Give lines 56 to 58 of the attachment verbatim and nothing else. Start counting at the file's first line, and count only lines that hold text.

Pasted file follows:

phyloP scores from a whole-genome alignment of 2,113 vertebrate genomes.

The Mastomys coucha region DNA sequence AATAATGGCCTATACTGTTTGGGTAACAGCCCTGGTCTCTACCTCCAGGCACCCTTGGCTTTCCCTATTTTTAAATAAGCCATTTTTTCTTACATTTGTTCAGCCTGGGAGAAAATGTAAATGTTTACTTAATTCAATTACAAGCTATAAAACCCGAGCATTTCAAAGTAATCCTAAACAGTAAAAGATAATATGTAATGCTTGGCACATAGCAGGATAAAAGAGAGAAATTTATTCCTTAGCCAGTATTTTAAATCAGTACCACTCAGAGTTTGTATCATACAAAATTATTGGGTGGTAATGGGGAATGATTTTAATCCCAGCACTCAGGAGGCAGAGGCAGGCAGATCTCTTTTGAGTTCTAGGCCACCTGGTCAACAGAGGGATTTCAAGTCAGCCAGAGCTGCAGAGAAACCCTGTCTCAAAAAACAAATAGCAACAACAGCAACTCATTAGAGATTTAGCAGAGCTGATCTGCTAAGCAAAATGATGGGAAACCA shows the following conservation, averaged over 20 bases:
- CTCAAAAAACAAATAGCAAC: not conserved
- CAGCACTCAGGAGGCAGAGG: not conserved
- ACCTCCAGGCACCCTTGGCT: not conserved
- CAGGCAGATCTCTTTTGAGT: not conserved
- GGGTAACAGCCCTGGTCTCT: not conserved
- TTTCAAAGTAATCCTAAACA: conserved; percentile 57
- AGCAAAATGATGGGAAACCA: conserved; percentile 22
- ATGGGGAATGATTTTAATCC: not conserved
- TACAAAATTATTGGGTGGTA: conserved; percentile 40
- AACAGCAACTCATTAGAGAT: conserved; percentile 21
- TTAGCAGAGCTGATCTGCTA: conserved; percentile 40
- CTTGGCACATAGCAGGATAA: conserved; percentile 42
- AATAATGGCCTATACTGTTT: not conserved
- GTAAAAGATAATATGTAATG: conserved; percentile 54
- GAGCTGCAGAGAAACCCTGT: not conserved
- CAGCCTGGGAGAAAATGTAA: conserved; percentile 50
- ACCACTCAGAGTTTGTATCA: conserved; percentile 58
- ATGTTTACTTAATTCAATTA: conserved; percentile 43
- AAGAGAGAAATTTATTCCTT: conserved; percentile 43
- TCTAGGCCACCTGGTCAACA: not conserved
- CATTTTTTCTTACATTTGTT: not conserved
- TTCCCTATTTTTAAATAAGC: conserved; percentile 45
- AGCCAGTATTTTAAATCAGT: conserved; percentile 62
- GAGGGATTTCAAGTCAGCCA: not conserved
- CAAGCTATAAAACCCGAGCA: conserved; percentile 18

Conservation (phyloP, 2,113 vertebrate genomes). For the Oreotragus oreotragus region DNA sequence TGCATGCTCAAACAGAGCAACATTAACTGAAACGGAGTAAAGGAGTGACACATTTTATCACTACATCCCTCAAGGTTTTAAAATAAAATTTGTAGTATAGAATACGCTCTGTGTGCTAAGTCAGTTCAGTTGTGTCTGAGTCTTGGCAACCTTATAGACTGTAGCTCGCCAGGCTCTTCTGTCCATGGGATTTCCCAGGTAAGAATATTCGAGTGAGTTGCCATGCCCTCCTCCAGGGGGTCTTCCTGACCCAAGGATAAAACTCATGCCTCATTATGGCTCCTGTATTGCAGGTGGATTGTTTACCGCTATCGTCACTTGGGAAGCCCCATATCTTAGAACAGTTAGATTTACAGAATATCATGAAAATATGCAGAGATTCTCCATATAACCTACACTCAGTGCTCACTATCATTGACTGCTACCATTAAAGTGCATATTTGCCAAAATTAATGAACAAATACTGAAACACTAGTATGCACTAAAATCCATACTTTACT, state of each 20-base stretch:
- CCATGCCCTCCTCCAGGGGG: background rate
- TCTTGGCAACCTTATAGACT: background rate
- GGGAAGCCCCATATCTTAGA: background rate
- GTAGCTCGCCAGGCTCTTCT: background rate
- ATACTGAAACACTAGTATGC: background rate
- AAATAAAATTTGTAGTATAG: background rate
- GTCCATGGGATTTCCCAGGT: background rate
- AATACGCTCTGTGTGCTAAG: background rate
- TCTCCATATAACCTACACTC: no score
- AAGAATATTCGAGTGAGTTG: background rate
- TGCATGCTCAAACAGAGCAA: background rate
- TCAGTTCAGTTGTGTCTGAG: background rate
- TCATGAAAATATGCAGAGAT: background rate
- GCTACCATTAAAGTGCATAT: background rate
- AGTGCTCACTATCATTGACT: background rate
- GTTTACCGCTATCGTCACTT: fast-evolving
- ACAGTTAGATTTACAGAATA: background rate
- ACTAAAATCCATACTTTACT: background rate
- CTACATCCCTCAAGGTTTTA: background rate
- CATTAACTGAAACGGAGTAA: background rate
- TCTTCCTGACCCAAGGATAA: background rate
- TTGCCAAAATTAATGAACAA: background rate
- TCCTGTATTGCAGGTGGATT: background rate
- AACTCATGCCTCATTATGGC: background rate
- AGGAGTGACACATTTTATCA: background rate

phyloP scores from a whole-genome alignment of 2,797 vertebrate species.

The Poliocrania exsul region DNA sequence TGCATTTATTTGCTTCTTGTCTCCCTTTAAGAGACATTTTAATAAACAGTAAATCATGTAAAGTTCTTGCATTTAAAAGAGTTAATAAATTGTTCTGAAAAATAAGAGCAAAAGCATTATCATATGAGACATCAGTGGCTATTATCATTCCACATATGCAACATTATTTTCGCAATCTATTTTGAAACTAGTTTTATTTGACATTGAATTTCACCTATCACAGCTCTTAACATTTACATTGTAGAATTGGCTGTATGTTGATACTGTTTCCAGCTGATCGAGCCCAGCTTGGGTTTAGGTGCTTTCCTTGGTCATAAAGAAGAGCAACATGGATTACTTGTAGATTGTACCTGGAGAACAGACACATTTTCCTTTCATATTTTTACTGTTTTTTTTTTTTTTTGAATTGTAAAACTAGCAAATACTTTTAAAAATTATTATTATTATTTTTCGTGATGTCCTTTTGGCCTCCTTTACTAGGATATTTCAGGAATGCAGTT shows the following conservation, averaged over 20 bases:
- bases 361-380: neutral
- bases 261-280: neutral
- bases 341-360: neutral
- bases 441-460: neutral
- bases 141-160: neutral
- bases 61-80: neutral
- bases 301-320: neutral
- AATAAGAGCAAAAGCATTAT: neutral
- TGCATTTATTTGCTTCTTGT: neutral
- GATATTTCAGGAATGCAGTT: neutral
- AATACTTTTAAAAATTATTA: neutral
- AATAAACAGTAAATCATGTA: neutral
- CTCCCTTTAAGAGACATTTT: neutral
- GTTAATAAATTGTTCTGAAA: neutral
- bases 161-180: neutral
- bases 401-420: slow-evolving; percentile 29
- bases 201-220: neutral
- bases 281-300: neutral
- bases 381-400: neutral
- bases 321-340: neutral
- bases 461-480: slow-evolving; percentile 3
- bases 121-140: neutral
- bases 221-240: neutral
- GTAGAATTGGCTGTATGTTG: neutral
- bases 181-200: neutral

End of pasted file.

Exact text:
- bases 361-380: neutral
- bases 261-280: neutral
- bases 341-360: neutral